Herbal medicine as a therapeutic resource has existed since the dawn of humanity. The Teacher should always begin by correctly identifying the patient's symptoms; later on, he can decide on the treatment he considers best: meditation, chi kung, herbalism or acupuncture. A good diagnosis is as important as an in-depth knowledge of plants.
The plants from Chinese medicine are traditionally held in high esteem, but I believe there is no better option than to use local plants, or those that you have grown yourself in close quarters, after having made a real effort towards understanding them better. When plants grow wild in their own habitats, these natural environments can aid in our understanding of their uses and properties. This does not mean that plants cannot be introduced into or naturalized in non-native environments.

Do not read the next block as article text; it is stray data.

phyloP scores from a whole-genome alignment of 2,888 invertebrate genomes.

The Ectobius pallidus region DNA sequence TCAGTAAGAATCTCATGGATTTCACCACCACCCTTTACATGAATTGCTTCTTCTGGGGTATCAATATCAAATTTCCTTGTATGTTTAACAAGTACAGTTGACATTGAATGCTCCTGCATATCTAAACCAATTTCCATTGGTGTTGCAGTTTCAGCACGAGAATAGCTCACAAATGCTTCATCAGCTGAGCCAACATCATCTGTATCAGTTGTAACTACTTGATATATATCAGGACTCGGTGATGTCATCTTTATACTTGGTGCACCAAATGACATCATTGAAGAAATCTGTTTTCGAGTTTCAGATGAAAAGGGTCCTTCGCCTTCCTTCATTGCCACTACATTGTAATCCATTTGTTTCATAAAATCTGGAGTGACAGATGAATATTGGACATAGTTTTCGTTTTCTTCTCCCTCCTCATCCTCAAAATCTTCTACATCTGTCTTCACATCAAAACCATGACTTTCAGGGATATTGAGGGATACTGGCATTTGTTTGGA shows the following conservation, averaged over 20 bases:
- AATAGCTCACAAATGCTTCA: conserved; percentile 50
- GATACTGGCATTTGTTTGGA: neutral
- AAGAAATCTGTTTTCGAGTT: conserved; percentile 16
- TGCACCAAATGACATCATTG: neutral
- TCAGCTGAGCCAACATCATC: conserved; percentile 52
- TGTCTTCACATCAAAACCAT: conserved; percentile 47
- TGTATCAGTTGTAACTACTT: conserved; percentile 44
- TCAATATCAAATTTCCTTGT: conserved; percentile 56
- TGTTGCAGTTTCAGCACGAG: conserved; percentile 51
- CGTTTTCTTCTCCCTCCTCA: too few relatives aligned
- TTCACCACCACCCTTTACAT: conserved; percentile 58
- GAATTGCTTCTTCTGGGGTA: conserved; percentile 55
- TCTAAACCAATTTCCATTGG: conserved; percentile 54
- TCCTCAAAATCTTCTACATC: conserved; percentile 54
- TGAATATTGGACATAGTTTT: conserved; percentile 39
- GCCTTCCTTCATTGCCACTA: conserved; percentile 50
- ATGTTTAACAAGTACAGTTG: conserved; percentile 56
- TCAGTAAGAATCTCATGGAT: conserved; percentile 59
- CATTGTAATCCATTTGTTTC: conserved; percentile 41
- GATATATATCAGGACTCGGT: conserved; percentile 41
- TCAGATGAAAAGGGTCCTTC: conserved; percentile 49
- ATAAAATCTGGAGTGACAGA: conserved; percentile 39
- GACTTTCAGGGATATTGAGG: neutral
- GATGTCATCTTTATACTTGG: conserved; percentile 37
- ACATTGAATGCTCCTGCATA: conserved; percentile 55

It is not necessary to kill plants in order to use them; parts of them can be used while they are allowed to flourish and grow; branches and cuttings may be sown after collecting the roots. We should bear in mind that these are living creatures, and that we must respect the fact that they emanate from the Tao, so that we may benefit from their vital energy and special gifts. The plant kingdom is a lifeform; plants deliver themselves to the touch of Chi and their inherent harmony allows them to adapt to every climate, time and place. They experience neither desire nor attachment, they are born, grow and bloom leaving their seeds in optimal condition for Life to emerge again. They are Teachers to us and in them we may find strength to heal ourselves.
To observe the properties of each variety in relation to its place in nature is not difficult, nor is it to choose which varieties may help us in a particular case after carrying out a proper diagnosis. Each variety grows in unique conditions; the doctor who is good and observant will pay attention to the climate and the place where each one exists: